2021 Leg Session, Gold Dome, Politics, Sherrie Peif, TABOR, Taxes, Water

New fee-funded water enterprise bill raises eyebrows; detractors see a disregard for voter consent

Update: On March 4, Complete Colorado learned this bill will now go to voters, more information can be found by clicking here.

DENVER — A bill being sponsored by Republican Sen. Don Coram that would provide financing to water providers for myriad things, lacks support by some who would otherwise support an idea for more revenue to fund water storage in Colorado.

The biggest issue with Senate Bill 21-034, brought by the southwestern Colorado senator, is it proposes a new enterprise fund, funded by a new fee that detractors see as being in conflict with the Taxpayer’s Bill of Rights (TABOR).

TABOR is amendment to the Colorado Constitution that, among other things, requires voter approval for new or increased taxes, as well as limiting growth of a portion of the state’s budget to a formula of population growth plus inflation.

“We haven’t had a chance to look at the bill yet, so our board hasn’t taken a formal position yet,” said Marty Neilson of the Colorado Union of Taxpayers, whose primary goal is to support and protect TABOR. “But just hearing the first sentence, I can tell you it is not something we will support.”

That first sentence in the summary reads: “Concerning the creation of an enterprise that is exempt from the requirements of section 20 of article X of the state constitution to administer a fee-based water resources financing program.”

Section 20 article X is the guiding structure behind TABOR.

Don Coram

The bill comes even after Colorado voters in 2020 again strengthened their resolve for not allowing lawmakers to raise taxes, or now fees, without asking them first by passing Proposition 117. Prop 117 requires voter approval on any new fee or surcharge supporting an enterprise fund where the revenue generated is greater than $100 million within the first five fiscal years.

Coram did not return a request for comment from Complete Colorado.

SB 034 does not have a fiscal note attached to it yet, so it is not clear if it would fall under  Prop 117. However, some who would likely support raises in revenues for water storage say, unless voters are asked and unless the bill brings more water to the people, they won’t get behind it.

Former Rep. Bill Jerke, a Weld County Republican who was behind the effort to pass sports-book gambling in Colorado to raise additional water funds, said he’d be more than willing to pay the fee, if it was done properly, but only if it was sent to voters for approval.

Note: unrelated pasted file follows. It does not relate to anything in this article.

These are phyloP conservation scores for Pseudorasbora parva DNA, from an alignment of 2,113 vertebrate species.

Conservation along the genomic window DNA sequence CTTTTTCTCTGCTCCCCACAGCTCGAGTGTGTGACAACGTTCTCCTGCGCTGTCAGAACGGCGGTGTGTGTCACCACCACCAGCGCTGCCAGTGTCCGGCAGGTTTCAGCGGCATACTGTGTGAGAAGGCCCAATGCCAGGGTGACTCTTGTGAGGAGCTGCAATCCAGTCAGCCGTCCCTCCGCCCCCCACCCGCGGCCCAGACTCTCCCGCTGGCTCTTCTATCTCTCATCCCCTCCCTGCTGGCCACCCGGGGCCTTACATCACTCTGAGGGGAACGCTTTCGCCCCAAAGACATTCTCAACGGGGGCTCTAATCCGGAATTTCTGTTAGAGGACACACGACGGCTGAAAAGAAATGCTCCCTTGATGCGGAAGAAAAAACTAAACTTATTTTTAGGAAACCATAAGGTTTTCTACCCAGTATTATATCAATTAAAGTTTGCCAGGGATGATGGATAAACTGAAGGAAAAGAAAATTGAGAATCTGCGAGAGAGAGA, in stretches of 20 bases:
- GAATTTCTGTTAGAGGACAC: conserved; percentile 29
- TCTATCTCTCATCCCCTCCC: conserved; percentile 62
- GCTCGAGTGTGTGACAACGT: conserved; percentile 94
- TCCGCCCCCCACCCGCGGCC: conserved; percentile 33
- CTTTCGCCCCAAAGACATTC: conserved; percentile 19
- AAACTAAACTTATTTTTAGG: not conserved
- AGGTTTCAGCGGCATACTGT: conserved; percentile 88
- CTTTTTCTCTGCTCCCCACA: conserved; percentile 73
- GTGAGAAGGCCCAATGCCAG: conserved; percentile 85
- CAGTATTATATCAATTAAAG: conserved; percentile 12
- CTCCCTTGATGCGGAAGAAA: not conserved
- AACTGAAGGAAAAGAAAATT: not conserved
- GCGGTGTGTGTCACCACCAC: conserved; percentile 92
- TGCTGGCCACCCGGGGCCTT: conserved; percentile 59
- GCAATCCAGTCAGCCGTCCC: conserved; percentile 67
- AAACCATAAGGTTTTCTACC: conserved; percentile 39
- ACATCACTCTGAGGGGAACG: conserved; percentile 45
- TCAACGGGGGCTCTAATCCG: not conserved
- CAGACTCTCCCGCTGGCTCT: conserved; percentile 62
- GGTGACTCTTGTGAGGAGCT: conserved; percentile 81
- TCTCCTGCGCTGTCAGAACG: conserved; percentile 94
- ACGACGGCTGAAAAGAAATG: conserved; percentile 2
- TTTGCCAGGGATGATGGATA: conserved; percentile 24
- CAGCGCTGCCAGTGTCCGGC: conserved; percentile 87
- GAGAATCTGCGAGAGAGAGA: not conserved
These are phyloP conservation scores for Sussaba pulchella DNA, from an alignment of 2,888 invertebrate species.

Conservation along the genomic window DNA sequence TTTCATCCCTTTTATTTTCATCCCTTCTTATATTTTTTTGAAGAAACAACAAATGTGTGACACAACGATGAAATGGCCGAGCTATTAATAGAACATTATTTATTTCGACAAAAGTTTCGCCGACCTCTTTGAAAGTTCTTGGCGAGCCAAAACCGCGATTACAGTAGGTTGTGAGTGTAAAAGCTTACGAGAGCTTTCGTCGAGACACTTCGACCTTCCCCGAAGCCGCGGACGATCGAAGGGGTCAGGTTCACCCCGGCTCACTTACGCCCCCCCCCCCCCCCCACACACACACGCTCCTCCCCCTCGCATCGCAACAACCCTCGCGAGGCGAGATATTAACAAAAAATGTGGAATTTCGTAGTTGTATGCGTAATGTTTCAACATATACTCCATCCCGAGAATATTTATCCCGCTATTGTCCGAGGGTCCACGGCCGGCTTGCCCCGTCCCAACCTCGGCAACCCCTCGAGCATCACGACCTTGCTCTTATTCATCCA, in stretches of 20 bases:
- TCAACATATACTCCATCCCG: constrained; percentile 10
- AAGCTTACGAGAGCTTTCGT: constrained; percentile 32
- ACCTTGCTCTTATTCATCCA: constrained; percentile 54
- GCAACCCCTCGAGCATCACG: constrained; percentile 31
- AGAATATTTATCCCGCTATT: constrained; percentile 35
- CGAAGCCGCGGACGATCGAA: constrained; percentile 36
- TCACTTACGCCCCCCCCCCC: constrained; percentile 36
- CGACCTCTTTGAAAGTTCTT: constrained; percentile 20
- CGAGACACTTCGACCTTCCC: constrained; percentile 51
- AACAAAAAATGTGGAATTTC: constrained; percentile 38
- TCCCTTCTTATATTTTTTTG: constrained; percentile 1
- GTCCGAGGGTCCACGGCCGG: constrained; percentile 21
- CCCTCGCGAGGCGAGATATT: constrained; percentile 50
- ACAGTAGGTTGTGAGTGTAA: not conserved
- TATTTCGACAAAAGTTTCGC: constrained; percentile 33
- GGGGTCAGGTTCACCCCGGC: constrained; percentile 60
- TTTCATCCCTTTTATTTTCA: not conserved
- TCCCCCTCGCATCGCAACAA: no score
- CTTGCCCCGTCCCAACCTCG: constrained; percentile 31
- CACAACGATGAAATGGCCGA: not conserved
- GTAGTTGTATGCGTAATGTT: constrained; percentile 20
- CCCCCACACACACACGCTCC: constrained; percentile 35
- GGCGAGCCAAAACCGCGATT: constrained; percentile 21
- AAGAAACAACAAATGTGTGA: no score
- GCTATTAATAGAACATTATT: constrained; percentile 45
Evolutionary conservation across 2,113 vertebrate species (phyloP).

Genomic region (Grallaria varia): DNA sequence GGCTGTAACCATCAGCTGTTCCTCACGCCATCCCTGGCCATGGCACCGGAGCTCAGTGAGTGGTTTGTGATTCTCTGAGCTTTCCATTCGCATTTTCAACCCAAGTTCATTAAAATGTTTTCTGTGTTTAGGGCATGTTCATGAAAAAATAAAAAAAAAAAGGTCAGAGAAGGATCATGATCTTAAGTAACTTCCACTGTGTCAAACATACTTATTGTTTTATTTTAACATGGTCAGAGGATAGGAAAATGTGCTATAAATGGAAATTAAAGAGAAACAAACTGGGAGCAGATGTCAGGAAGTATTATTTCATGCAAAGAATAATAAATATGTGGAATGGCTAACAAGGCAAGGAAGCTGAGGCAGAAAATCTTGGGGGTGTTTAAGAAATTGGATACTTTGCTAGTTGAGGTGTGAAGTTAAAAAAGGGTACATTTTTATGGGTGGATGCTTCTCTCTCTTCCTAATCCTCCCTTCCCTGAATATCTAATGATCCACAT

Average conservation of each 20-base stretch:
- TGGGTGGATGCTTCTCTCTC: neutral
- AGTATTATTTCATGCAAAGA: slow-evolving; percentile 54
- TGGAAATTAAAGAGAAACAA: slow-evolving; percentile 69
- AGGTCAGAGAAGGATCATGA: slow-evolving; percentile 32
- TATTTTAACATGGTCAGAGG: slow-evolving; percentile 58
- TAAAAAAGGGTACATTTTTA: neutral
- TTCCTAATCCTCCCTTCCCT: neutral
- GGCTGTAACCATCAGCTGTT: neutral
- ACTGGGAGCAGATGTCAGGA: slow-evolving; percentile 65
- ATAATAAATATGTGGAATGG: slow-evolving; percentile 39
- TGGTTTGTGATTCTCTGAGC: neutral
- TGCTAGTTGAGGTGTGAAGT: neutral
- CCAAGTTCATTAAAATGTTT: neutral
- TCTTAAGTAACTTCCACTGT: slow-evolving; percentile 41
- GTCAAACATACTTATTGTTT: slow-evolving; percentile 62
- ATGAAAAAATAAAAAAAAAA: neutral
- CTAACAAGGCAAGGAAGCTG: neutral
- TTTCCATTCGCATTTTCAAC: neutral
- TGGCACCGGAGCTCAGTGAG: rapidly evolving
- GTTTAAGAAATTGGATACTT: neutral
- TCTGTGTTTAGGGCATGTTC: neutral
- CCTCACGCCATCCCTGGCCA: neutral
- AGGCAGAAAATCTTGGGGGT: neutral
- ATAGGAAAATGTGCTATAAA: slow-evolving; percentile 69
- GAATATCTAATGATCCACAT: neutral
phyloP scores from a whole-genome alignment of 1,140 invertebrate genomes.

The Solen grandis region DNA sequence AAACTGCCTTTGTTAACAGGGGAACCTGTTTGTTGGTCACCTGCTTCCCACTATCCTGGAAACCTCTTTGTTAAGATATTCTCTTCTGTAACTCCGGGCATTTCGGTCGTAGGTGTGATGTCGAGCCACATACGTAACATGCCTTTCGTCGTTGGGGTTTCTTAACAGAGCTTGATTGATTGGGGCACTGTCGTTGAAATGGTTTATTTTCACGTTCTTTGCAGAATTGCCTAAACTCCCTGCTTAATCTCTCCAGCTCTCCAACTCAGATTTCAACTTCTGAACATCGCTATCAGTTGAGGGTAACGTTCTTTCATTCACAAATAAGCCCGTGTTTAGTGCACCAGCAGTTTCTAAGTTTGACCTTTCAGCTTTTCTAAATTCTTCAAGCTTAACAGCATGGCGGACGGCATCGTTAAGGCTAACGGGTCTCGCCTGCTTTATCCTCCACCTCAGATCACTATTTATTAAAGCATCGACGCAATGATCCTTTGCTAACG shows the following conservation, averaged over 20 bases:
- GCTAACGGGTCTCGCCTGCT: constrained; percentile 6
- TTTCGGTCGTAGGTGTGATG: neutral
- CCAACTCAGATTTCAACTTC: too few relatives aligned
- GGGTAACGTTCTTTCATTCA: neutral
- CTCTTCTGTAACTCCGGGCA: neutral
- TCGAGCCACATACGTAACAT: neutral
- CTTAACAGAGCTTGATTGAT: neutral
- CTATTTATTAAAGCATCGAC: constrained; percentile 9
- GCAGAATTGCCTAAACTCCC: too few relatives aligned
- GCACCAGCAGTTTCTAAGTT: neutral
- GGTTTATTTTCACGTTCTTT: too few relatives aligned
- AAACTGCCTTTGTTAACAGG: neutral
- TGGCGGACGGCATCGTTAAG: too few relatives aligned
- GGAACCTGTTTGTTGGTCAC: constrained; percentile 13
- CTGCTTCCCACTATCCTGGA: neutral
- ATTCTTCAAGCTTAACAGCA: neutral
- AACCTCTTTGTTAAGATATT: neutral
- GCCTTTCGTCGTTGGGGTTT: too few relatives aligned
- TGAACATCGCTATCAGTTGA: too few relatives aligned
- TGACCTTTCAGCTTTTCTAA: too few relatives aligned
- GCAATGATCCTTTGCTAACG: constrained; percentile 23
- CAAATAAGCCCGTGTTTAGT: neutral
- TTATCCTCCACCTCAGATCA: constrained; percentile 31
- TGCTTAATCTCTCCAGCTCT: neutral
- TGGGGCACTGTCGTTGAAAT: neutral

“The people have to decide, not Don Coram,” Jerke said. “Prop 117 was about strengthening TABOR not watering it down. I haven’t taken a look at the bill yet, but if it has anything to do with conservation, feasibility or anything that doesn’t actually develop wet water, that will be a big disqualifier for me.”

The bill would fund exactly those things.

According to the summary of the bill it would: “Provide, and a water provider may use, the financing only: In connection with the provision of raw water, drinking water, or wastewater treatment; and for feasibility studies, consulting, planning, permitting, and construction of infrastructure and water conservation projects and related recreational, hydroelectric, and flood control facilities, including necessary enlargement and rehabilitation of facilities but excluding maintenance and operation of facilities.”

It would be funded by a 25-cent surcharge on drinking water usage per 1,000 gallons over the first 4,000 used each month.

“I’d probably pay for it if it were a well-designed bill to actually develop wet water for people and storage,” Jerke said. “But not for more studies for conservation. You can’t conserve your way out of this. People who want the agricultural industry to conserve, don’t understand ag. It takes real wet water to grow crops in the arid west.”

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